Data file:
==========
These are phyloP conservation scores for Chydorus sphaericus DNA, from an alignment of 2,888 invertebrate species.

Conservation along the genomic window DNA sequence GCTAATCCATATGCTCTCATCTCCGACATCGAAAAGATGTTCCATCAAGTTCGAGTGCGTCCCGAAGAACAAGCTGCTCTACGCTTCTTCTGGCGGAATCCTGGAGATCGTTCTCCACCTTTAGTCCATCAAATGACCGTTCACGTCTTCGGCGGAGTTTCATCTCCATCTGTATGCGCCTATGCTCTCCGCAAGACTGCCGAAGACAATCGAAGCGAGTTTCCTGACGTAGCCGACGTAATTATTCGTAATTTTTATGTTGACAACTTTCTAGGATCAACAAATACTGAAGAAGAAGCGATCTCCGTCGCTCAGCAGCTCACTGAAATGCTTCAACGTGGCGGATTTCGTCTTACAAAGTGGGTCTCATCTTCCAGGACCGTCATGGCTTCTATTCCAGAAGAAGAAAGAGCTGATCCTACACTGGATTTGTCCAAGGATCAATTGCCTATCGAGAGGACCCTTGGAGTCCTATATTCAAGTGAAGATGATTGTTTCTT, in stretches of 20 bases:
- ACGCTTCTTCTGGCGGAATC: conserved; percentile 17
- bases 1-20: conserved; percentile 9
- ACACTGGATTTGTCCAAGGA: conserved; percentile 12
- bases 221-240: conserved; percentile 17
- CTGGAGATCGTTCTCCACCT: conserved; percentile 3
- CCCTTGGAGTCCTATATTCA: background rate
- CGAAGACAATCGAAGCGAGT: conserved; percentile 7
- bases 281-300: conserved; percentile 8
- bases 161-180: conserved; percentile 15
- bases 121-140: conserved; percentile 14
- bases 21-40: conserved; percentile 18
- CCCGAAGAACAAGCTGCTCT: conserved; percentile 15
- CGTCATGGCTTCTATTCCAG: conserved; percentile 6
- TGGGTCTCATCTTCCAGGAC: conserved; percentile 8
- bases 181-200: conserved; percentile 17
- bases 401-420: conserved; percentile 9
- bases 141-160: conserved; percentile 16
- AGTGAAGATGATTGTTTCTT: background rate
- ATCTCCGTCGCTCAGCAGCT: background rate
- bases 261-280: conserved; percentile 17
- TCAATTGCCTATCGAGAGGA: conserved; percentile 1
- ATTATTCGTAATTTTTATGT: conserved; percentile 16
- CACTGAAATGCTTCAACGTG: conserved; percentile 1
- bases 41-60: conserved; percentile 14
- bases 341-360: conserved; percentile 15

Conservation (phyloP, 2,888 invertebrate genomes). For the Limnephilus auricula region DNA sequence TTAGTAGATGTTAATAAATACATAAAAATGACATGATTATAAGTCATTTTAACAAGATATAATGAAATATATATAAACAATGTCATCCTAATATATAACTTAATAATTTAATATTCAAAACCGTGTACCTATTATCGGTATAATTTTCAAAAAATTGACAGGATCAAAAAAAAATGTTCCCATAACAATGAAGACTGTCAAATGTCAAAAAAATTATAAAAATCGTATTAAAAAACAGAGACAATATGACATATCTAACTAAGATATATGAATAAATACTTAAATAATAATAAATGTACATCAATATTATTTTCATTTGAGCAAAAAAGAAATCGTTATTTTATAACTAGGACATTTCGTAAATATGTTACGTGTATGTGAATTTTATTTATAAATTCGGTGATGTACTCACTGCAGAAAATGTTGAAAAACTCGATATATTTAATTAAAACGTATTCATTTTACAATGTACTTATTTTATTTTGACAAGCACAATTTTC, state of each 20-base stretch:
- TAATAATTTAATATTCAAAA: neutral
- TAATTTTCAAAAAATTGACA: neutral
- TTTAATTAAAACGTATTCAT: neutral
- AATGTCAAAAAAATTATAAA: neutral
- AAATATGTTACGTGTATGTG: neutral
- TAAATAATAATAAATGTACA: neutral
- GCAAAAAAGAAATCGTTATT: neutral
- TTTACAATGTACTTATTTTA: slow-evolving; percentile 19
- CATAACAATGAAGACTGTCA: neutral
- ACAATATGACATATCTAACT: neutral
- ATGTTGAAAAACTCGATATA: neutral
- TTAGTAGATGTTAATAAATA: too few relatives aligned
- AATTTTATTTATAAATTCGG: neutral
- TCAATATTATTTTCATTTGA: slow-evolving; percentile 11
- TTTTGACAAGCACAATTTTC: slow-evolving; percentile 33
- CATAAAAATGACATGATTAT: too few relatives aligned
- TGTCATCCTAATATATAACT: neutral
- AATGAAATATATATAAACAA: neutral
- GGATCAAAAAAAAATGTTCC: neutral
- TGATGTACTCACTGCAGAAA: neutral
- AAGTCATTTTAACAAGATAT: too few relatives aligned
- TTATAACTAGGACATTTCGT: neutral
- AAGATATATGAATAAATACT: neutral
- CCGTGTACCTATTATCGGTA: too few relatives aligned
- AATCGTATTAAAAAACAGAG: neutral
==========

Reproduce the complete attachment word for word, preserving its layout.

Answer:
These are phyloP conservation scores for Chydorus sphaericus DNA, from an alignment of 2,888 invertebrate species.

Conservation along the genomic window DNA sequence GCTAATCCATATGCTCTCATCTCCGACATCGAAAAGATGTTCCATCAAGTTCGAGTGCGTCCCGAAGAACAAGCTGCTCTACGCTTCTTCTGGCGGAATCCTGGAGATCGTTCTCCACCTTTAGTCCATCAAATGACCGTTCACGTCTTCGGCGGAGTTTCATCTCCATCTGTATGCGCCTATGCTCTCCGCAAGACTGCCGAAGACAATCGAAGCGAGTTTCCTGACGTAGCCGACGTAATTATTCGTAATTTTTATGTTGACAACTTTCTAGGATCAACAAATACTGAAGAAGAAGCGATCTCCGTCGCTCAGCAGCTCACTGAAATGCTTCAACGTGGCGGATTTCGTCTTACAAAGTGGGTCTCATCTTCCAGGACCGTCATGGCTTCTATTCCAGAAGAAGAAAGAGCTGATCCTACACTGGATTTGTCCAAGGATCAATTGCCTATCGAGAGGACCCTTGGAGTCCTATATTCAAGTGAAGATGATTGTTTCTT, in stretches of 20 bases:
- ACGCTTCTTCTGGCGGAATC: conserved; percentile 17
- bases 1-20: conserved; percentile 9
- ACACTGGATTTGTCCAAGGA: conserved; percentile 12
- bases 221-240: conserved; percentile 17
- CTGGAGATCGTTCTCCACCT: conserved; percentile 3
- CCCTTGGAGTCCTATATTCA: background rate
- CGAAGACAATCGAAGCGAGT: conserved; percentile 7
- bases 281-300: conserved; percentile 8
- bases 161-180: conserved; percentile 15
- bases 121-140: conserved; percentile 14
- bases 21-40: conserved; percentile 18
- CCCGAAGAACAAGCTGCTCT: conserved; percentile 15
- CGTCATGGCTTCTATTCCAG: conserved; percentile 6
- TGGGTCTCATCTTCCAGGAC: conserved; percentile 8
- bases 181-200: conserved; percentile 17
- bases 401-420: conserved; percentile 9
- bases 141-160: conserved; percentile 16
- AGTGAAGATGATTGTTTCTT: background rate
- ATCTCCGTCGCTCAGCAGCT: background rate
- bases 261-280: conserved; percentile 17
- TCAATTGCCTATCGAGAGGA: conserved; percentile 1
- ATTATTCGTAATTTTTATGT: conserved; percentile 16
- CACTGAAATGCTTCAACGTG: conserved; percentile 1
- bases 41-60: conserved; percentile 14
- bases 341-360: conserved; percentile 15

Conservation (phyloP, 2,888 invertebrate genomes). For the Limnephilus auricula region DNA sequence TTAGTAGATGTTAATAAATACATAAAAATGACATGATTATAAGTCATTTTAACAAGATATAATGAAATATATATAAACAATGTCATCCTAATATATAACTTAATAATTTAATATTCAAAACCGTGTACCTATTATCGGTATAATTTTCAAAAAATTGACAGGATCAAAAAAAAATGTTCCCATAACAATGAAGACTGTCAAATGTCAAAAAAATTATAAAAATCGTATTAAAAAACAGAGACAATATGACATATCTAACTAAGATATATGAATAAATACTTAAATAATAATAAATGTACATCAATATTATTTTCATTTGAGCAAAAAAGAAATCGTTATTTTATAACTAGGACATTTCGTAAATATGTTACGTGTATGTGAATTTTATTTATAAATTCGGTGATGTACTCACTGCAGAAAATGTTGAAAAACTCGATATATTTAATTAAAACGTATTCATTTTACAATGTACTTATTTTATTTTGACAAGCACAATTTTC, state of each 20-base stretch:
- TAATAATTTAATATTCAAAA: neutral
- TAATTTTCAAAAAATTGACA: neutral
- TTTAATTAAAACGTATTCAT: neutral
- AATGTCAAAAAAATTATAAA: neutral
- AAATATGTTACGTGTATGTG: neutral
- TAAATAATAATAAATGTACA: neutral
- GCAAAAAAGAAATCGTTATT: neutral
- TTTACAATGTACTTATTTTA: slow-evolving; percentile 19
- CATAACAATGAAGACTGTCA: neutral
- ACAATATGACATATCTAACT: neutral
- ATGTTGAAAAACTCGATATA: neutral
- TTAGTAGATGTTAATAAATA: too few relatives aligned
- AATTTTATTTATAAATTCGG: neutral
- TCAATATTATTTTCATTTGA: slow-evolving; percentile 11
- TTTTGACAAGCACAATTTTC: slow-evolving; percentile 33
- CATAAAAATGACATGATTAT: too few relatives aligned
- TGTCATCCTAATATATAACT: neutral
- AATGAAATATATATAAACAA: neutral
- GGATCAAAAAAAAATGTTCC: neutral
- TGATGTACTCACTGCAGAAA: neutral
- AAGTCATTTTAACAAGATAT: too few relatives aligned
- TTATAACTAGGACATTTCGT: neutral
- AAGATATATGAATAAATACT: neutral
- CCGTGTACCTATTATCGGTA: too few relatives aligned
- AATCGTATTAAAAAACAGAG: neutral